Pruitt Leads No. 14/12 Tennessee to Athens for Top 15 Showdown with No. 3 Georgia

For the first time since their October 7, 2006, No. 12 Tennessee and No. 3 Georgia will square off against each other as top 15 teams at 2:30 p.m. CT Saturday in Athens. The then-No. 13 Vols bested the then-No. 10 Bulldogs, 51-33, in Sanford Stadium that day.

Saturday’s game will be available for viewing on CBS with Brad Nessler (play-by-play), Gary Danielson (analyst), and Jamie Erdahl (sideline) on the call.

Across the airwaves in Tennessee, Vol fans can listen to the game on their radios by tuning their radios to the Vol Network, available on WIVK-FM 107.7 and WNML-FM 99.1, where Bob Kesling (play-by-play), Tim Priest (analyst), Brent Hubbs (analyst), and Kasey Funderburg (sideline) will describe the action.

Tennessee is making its first appearance on CBS since November 17, 2018. This will mark the 50th all-time meeting between the Volunteers and Bulldogs, with Georgia holding a slim 24-23-2 edge in the series to this point. Tennessee will be seeking their first 3-0 overall start since 2016 and their first 3-0 start in conference play since 1998.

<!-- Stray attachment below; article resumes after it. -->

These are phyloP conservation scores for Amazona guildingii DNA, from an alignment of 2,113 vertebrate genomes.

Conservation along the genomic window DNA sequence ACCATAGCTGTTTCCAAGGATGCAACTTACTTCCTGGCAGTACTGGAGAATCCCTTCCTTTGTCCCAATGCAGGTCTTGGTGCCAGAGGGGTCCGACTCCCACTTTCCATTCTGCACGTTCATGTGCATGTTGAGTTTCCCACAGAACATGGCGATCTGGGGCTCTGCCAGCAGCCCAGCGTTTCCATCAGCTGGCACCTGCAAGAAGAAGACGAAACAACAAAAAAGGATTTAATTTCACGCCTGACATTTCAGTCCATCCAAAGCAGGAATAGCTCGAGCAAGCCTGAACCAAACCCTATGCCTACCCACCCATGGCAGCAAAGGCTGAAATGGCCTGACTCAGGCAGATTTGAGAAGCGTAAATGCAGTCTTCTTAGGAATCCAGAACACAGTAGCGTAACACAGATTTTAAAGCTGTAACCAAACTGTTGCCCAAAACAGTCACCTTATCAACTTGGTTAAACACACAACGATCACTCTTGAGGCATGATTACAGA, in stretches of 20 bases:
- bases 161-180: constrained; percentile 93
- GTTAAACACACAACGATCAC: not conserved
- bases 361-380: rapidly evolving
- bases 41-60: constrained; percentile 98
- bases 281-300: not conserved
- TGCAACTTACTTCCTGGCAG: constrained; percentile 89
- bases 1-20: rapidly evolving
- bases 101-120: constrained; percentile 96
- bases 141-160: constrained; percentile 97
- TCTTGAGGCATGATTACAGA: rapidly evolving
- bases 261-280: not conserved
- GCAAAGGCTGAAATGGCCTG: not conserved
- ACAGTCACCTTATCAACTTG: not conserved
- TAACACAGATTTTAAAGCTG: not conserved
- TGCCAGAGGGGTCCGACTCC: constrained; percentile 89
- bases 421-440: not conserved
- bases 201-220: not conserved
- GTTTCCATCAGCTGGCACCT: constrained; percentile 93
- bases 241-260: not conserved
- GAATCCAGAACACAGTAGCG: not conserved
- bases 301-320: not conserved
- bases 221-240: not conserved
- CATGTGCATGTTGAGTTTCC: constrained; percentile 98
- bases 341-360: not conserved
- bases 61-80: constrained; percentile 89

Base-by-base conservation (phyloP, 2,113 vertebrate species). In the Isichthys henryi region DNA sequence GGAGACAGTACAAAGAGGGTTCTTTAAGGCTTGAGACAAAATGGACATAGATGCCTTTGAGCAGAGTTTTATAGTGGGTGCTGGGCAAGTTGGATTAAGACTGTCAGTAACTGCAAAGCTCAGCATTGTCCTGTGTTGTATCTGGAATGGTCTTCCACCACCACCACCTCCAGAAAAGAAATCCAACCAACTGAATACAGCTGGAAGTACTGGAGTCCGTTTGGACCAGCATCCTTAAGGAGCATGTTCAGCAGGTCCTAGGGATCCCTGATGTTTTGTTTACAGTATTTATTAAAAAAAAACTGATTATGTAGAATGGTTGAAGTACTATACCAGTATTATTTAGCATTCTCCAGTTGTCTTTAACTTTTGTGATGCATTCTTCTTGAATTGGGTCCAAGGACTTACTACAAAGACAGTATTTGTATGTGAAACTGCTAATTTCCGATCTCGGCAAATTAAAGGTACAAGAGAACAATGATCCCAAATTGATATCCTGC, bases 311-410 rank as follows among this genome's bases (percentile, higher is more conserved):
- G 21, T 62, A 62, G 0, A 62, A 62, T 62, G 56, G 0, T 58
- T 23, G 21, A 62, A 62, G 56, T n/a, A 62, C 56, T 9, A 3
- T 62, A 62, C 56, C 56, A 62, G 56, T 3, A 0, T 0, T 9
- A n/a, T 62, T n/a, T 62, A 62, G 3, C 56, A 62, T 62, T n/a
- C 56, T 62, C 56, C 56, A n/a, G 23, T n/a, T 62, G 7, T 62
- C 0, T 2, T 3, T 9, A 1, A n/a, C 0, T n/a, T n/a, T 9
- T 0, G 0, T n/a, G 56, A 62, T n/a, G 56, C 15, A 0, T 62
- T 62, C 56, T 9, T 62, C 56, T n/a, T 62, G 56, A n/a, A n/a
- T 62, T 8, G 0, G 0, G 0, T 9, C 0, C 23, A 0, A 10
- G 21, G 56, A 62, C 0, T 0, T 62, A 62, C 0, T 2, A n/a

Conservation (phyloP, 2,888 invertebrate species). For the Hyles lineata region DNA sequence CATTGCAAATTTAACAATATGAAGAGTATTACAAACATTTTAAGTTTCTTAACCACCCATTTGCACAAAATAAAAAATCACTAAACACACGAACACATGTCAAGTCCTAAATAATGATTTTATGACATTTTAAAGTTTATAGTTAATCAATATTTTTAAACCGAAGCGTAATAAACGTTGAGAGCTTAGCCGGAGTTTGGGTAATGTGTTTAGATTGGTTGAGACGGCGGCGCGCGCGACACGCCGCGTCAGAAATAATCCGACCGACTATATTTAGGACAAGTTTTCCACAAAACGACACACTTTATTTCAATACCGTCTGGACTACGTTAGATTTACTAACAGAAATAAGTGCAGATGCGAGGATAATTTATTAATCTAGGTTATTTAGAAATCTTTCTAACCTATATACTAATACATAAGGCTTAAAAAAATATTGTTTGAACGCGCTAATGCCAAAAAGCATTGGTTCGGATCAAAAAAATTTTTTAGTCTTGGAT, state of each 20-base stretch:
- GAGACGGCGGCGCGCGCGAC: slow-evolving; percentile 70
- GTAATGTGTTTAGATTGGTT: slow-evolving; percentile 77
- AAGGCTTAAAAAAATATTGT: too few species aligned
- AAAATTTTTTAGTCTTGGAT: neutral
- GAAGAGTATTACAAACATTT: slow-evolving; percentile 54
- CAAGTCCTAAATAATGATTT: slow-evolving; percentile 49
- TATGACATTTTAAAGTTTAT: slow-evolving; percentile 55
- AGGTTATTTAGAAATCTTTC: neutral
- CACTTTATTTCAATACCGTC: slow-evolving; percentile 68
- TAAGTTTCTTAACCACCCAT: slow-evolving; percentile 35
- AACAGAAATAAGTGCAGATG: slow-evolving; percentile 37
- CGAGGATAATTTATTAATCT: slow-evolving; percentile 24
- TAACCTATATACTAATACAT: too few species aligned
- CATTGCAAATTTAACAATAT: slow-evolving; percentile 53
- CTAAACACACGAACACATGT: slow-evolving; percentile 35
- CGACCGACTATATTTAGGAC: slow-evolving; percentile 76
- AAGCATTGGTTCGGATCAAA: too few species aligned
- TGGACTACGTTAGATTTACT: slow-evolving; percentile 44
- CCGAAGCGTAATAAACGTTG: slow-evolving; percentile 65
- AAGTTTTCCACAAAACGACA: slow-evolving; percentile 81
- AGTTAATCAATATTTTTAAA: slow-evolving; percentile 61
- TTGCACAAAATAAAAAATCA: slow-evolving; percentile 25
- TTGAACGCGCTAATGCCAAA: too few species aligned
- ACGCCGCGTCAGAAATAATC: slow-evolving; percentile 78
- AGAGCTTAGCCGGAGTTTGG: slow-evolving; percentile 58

The Volunteers carry an eight-game winning streak and a six-game SEC win streak into Week 3. That mark is currently the second-longest in the country, the longest in the Southeastern Conference, and tied for the longest in the Power Five. It’s Tennessee’s second-longest winning streak since the 1998 national championship season. The Volunteers trail only Air Force (9) for the longest win streak in the nation.

The Volunteers have won nine of their last 10 games, and three straight SEC road games. The six-game conference winning streak is Tennessee’s longest since winning six in a row from October 31, 2015 to October 1, 2016.

Will Jeremy Pruitt and the Volunteers of Tennessee extend their winning streak to nine games on Saturday or will Kirby Smart and his Bulldogs have other plans?

Find out a 2:30 p.m. CT on CBS.

Source: Tennessee Football Twitter.

No. 21/20 Tennessee Carries Power Five’s Longest Active Win Streak into Home Opener vs. Missouri